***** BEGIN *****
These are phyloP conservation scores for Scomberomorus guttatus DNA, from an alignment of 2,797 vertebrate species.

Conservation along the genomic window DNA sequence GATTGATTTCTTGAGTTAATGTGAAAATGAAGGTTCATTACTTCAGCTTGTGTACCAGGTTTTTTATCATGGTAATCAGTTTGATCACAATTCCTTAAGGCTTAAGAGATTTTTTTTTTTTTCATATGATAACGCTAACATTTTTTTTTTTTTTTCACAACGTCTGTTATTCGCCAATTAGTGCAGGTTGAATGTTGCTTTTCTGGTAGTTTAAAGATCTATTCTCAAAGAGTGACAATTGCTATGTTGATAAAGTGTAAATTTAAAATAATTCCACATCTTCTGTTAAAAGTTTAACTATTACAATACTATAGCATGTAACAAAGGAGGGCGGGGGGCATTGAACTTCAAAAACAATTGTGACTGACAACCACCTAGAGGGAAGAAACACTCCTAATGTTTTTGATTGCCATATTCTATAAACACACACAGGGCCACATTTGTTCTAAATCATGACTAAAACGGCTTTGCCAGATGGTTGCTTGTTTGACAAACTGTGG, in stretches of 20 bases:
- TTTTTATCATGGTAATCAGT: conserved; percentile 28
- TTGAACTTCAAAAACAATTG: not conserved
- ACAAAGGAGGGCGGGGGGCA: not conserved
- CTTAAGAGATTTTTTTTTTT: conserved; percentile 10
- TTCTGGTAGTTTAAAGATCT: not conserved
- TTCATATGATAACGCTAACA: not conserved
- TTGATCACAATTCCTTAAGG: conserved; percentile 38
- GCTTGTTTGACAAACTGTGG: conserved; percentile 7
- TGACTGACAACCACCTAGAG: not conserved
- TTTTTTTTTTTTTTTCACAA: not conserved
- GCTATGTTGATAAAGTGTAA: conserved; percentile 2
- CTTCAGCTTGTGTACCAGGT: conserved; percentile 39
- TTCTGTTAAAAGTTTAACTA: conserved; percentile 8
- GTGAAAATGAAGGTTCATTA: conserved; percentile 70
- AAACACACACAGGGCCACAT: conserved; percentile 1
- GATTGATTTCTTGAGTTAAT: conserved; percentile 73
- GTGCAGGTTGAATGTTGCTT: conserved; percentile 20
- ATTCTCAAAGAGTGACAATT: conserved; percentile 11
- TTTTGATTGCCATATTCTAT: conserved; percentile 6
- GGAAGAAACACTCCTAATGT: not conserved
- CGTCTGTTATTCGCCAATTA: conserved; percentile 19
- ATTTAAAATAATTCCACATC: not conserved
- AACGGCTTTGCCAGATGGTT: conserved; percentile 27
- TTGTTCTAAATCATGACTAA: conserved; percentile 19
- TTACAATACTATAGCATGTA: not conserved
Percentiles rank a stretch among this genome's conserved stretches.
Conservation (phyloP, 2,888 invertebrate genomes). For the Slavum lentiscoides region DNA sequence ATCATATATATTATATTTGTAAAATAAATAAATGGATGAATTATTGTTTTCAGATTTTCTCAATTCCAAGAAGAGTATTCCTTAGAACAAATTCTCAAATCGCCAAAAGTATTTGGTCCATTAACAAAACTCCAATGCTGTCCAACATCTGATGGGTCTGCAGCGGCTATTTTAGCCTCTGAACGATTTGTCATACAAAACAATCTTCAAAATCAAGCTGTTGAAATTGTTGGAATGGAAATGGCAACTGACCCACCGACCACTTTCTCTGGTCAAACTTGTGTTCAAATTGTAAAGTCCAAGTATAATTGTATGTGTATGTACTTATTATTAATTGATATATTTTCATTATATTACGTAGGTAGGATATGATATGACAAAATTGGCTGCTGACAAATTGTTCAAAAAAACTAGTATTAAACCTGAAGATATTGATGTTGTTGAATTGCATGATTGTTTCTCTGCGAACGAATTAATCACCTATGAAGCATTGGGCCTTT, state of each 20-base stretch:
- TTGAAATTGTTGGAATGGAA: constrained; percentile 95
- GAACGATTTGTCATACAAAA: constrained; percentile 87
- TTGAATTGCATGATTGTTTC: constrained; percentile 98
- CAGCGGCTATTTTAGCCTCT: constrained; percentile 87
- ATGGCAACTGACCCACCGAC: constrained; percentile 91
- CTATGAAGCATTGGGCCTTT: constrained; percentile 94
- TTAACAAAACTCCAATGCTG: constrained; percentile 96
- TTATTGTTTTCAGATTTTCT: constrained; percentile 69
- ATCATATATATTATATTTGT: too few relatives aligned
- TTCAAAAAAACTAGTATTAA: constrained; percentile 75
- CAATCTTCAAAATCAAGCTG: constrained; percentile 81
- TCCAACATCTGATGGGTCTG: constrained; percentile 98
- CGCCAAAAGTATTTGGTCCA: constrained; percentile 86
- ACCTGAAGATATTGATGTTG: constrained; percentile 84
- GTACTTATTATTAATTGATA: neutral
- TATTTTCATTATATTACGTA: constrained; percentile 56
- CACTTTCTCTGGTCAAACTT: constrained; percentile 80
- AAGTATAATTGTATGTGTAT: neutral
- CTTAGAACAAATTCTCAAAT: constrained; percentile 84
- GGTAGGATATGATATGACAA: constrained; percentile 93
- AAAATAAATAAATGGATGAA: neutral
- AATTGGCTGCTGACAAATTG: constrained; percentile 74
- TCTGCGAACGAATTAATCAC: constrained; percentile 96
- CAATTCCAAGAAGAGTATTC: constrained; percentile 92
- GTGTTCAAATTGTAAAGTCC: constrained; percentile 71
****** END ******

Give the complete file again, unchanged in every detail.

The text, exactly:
These are phyloP conservation scores for Scomberomorus guttatus DNA, from an alignment of 2,797 vertebrate species.

Conservation along the genomic window DNA sequence GATTGATTTCTTGAGTTAATGTGAAAATGAAGGTTCATTACTTCAGCTTGTGTACCAGGTTTTTTATCATGGTAATCAGTTTGATCACAATTCCTTAAGGCTTAAGAGATTTTTTTTTTTTTCATATGATAACGCTAACATTTTTTTTTTTTTTTCACAACGTCTGTTATTCGCCAATTAGTGCAGGTTGAATGTTGCTTTTCTGGTAGTTTAAAGATCTATTCTCAAAGAGTGACAATTGCTATGTTGATAAAGTGTAAATTTAAAATAATTCCACATCTTCTGTTAAAAGTTTAACTATTACAATACTATAGCATGTAACAAAGGAGGGCGGGGGGCATTGAACTTCAAAAACAATTGTGACTGACAACCACCTAGAGGGAAGAAACACTCCTAATGTTTTTGATTGCCATATTCTATAAACACACACAGGGCCACATTTGTTCTAAATCATGACTAAAACGGCTTTGCCAGATGGTTGCTTGTTTGACAAACTGTGG, in stretches of 20 bases:
- TTTTTATCATGGTAATCAGT: conserved; percentile 28
- TTGAACTTCAAAAACAATTG: not conserved
- ACAAAGGAGGGCGGGGGGCA: not conserved
- CTTAAGAGATTTTTTTTTTT: conserved; percentile 10
- TTCTGGTAGTTTAAAGATCT: not conserved
- TTCATATGATAACGCTAACA: not conserved
- TTGATCACAATTCCTTAAGG: conserved; percentile 38
- GCTTGTTTGACAAACTGTGG: conserved; percentile 7
- TGACTGACAACCACCTAGAG: not conserved
- TTTTTTTTTTTTTTTCACAA: not conserved
- GCTATGTTGATAAAGTGTAA: conserved; percentile 2
- CTTCAGCTTGTGTACCAGGT: conserved; percentile 39
- TTCTGTTAAAAGTTTAACTA: conserved; percentile 8
- GTGAAAATGAAGGTTCATTA: conserved; percentile 70
- AAACACACACAGGGCCACAT: conserved; percentile 1
- GATTGATTTCTTGAGTTAAT: conserved; percentile 73
- GTGCAGGTTGAATGTTGCTT: conserved; percentile 20
- ATTCTCAAAGAGTGACAATT: conserved; percentile 11
- TTTTGATTGCCATATTCTAT: conserved; percentile 6
- GGAAGAAACACTCCTAATGT: not conserved
- CGTCTGTTATTCGCCAATTA: conserved; percentile 19
- ATTTAAAATAATTCCACATC: not conserved
- AACGGCTTTGCCAGATGGTT: conserved; percentile 27
- TTGTTCTAAATCATGACTAA: conserved; percentile 19
- TTACAATACTATAGCATGTA: not conserved
Percentiles rank a stretch among this genome's conserved stretches.
Conservation (phyloP, 2,888 invertebrate genomes). For the Slavum lentiscoides region DNA sequence ATCATATATATTATATTTGTAAAATAAATAAATGGATGAATTATTGTTTTCAGATTTTCTCAATTCCAAGAAGAGTATTCCTTAGAACAAATTCTCAAATCGCCAAAAGTATTTGGTCCATTAACAAAACTCCAATGCTGTCCAACATCTGATGGGTCTGCAGCGGCTATTTTAGCCTCTGAACGATTTGTCATACAAAACAATCTTCAAAATCAAGCTGTTGAAATTGTTGGAATGGAAATGGCAACTGACCCACCGACCACTTTCTCTGGTCAAACTTGTGTTCAAATTGTAAAGTCCAAGTATAATTGTATGTGTATGTACTTATTATTAATTGATATATTTTCATTATATTACGTAGGTAGGATATGATATGACAAAATTGGCTGCTGACAAATTGTTCAAAAAAACTAGTATTAAACCTGAAGATATTGATGTTGTTGAATTGCATGATTGTTTCTCTGCGAACGAATTAATCACCTATGAAGCATTGGGCCTTT, state of each 20-base stretch:
- TTGAAATTGTTGGAATGGAA: constrained; percentile 95
- GAACGATTTGTCATACAAAA: constrained; percentile 87
- TTGAATTGCATGATTGTTTC: constrained; percentile 98
- CAGCGGCTATTTTAGCCTCT: constrained; percentile 87
- ATGGCAACTGACCCACCGAC: constrained; percentile 91
- CTATGAAGCATTGGGCCTTT: constrained; percentile 94
- TTAACAAAACTCCAATGCTG: constrained; percentile 96
- TTATTGTTTTCAGATTTTCT: constrained; percentile 69
- ATCATATATATTATATTTGT: too few relatives aligned
- TTCAAAAAAACTAGTATTAA: constrained; percentile 75
- CAATCTTCAAAATCAAGCTG: constrained; percentile 81
- TCCAACATCTGATGGGTCTG: constrained; percentile 98
- CGCCAAAAGTATTTGGTCCA: constrained; percentile 86
- ACCTGAAGATATTGATGTTG: constrained; percentile 84
- GTACTTATTATTAATTGATA: neutral
- TATTTTCATTATATTACGTA: constrained; percentile 56
- CACTTTCTCTGGTCAAACTT: constrained; percentile 80
- AAGTATAATTGTATGTGTAT: neutral
- CTTAGAACAAATTCTCAAAT: constrained; percentile 84
- GGTAGGATATGATATGACAA: constrained; percentile 93
- AAAATAAATAAATGGATGAA: neutral
- AATTGGCTGCTGACAAATTG: constrained; percentile 74
- TCTGCGAACGAATTAATCAC: constrained; percentile 96
- CAATTCCAAGAAGAGTATTC: constrained; percentile 92
- GTGTTCAAATTGTAAAGTCC: constrained; percentile 71